First for Rain or Shine
AFTER a six-year wait, Rain or Shine finally became a PBA champion Sunday night, using the mind game, through coach Yeng Guiao, as its biggest weapon against a foe many thought was unconquerable.
“I thought that the only advantage we had was we probably got into their heads,” Guiao told scribes in the din of the celebration announcing the long overdue breakthrough of Rain or Shine as a PBA winner.
Guiao said he believed B-Meg couldn’t take the physical pounding of the series, even though the Llamados themselves announced in their team shirts that they were heading into the best-of-seven title series as the tough guys.
The firebrand coach also pointed to the fact that it was his counterpart, Tim Cone, who literally asked the referees for help after just one game.
By that time, Guiao said he knew where they were hurting the Llamados, literally and figuratively.
“I took advantage of that, rubbed it in (mind of B-Meg) and gave our guys some confidence at that point,” he said, referring to Cone’s post-Game 1 plea to the referees that came with Guiao telling the world that his Painters’ toughness doesn’t come from just their shirts.
And then there was the “we will still win this series with or without Paul Lee” statement which was immortalized by the Governors’ Cup title.
“They (Llamados) had more talent than we did,” Guiao, who also won titles with Swift/Pop Cola and Red Bull, continued. “We played it psychologically.”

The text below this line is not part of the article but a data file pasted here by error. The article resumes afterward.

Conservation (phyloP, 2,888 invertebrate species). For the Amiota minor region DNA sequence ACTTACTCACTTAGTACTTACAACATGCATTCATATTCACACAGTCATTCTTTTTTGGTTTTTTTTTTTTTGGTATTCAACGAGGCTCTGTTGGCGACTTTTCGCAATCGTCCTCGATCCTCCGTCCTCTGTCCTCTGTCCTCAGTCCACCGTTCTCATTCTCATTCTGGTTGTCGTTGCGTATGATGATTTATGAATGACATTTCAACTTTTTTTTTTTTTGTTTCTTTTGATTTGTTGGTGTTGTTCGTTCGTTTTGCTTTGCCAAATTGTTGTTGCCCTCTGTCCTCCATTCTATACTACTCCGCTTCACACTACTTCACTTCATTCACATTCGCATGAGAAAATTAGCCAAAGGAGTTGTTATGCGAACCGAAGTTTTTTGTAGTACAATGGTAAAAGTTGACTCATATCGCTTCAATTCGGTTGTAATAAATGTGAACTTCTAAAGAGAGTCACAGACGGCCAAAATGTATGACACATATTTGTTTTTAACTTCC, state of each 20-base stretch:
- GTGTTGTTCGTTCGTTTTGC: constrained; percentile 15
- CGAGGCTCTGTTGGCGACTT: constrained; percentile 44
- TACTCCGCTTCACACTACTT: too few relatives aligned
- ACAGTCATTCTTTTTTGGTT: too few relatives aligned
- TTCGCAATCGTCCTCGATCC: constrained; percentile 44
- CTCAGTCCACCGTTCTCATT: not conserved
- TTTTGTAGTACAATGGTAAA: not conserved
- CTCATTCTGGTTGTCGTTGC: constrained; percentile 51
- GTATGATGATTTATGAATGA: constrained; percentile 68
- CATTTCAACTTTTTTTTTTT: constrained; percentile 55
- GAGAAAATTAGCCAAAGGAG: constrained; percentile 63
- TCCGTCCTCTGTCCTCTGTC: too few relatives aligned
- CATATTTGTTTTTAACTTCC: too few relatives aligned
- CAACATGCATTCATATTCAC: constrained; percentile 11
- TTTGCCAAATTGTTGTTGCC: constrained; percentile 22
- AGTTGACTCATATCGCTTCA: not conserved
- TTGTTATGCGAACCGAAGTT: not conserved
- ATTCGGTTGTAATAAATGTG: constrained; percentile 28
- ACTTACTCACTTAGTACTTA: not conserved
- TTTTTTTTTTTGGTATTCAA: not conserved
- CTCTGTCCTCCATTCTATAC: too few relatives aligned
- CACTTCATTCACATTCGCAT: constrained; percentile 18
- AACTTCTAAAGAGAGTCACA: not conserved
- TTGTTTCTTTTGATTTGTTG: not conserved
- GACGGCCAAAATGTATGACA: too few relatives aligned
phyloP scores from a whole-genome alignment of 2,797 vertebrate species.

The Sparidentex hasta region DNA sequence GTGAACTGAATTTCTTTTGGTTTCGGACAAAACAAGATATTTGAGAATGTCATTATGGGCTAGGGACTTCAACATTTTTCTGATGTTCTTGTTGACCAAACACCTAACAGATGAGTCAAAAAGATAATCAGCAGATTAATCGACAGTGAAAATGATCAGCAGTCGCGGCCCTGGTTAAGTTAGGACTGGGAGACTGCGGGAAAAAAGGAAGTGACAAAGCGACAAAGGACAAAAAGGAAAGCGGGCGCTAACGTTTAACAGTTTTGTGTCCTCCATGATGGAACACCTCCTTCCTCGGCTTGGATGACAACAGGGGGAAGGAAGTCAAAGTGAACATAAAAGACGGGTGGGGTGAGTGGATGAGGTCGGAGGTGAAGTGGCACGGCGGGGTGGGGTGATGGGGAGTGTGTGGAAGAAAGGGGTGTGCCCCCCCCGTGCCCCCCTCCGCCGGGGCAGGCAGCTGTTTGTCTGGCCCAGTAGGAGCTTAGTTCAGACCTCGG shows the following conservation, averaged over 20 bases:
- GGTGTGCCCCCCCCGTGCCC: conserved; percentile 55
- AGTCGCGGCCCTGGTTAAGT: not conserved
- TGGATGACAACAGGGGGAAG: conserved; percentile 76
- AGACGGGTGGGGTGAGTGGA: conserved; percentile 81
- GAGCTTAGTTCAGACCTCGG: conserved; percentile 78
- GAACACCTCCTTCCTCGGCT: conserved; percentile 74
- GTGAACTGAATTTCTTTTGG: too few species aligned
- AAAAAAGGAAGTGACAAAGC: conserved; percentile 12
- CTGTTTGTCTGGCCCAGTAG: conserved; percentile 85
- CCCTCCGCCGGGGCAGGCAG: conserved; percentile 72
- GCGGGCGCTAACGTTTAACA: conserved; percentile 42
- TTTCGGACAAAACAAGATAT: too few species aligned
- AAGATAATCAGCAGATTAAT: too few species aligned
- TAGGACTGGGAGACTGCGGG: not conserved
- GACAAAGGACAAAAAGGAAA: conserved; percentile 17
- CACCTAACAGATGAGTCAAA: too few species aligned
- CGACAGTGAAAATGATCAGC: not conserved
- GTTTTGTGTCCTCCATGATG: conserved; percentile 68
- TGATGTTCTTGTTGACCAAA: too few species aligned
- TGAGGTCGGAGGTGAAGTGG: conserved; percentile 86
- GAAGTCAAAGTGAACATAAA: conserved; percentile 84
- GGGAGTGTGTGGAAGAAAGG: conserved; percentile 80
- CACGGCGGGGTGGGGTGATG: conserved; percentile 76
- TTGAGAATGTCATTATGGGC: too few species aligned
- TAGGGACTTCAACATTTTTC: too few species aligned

Rain or Shine completed a 4-3 triumph over fancied B-Meg with a Game 7 victory to remember, a conquest he announced coming even though he lost Lee, the year’s top rookie and his best local player, to an injury in the waning minutes of Game 2.
“After Game 6, I thought I was going to be a fool. I was just trying to express my belief in the team, to perk them up and psych them up to play harder,” Guiao said when reminded of his bold prediction. “And they did.”
Guiao also saw a personal six-year title-less spell come to a halt and put himself in esteemed company by joining the ranks of Baby Dalupan, Tommy Manotoc and Chot Reyes as the only coaches to win championships with three different teams.
Dalupan did it with Crispa, Great Taste and Purefoods; Manotoc won with U-tex, Royal Tru-Orange and Crispa and Reyes won with Coca-Cola, San Miguel and Talk ‘N Text.
Jeff Chan, after finishing the series with averages of almost 12 points and three rebounds in 32 minutes, was also a huge winner individually after being unanimously chosen as the Cinnabon-PBA Press Corps’ Finals MVP that went with the season’s Most Improved Player award he won before Game 4.
Rain or Shine also became the first team in league history to win a championship in a Game 7 in its first try, in the process becoming just the fourth franchise to nail a title in its maiden Finals appearance.
One of those teams, Red Bull in the 2001 Governors Cup, was also handled by Guiao.
The rubber match that drew a crowd of almost 22,000 turned a prophet out of Guiao and the birth of several stars who are expected to carve their niches in the league in the years to come.
Rain or Shine is also expected to contend for many more championships in the future, but right now, the most important thing for Raymund Yu, who co-owns the team with Terry Que, was the new status Guiao and his boys gave his squad.
“Thank you for giving this team an identity (as a champion).” Yu told Guiao after the awarding ceremony.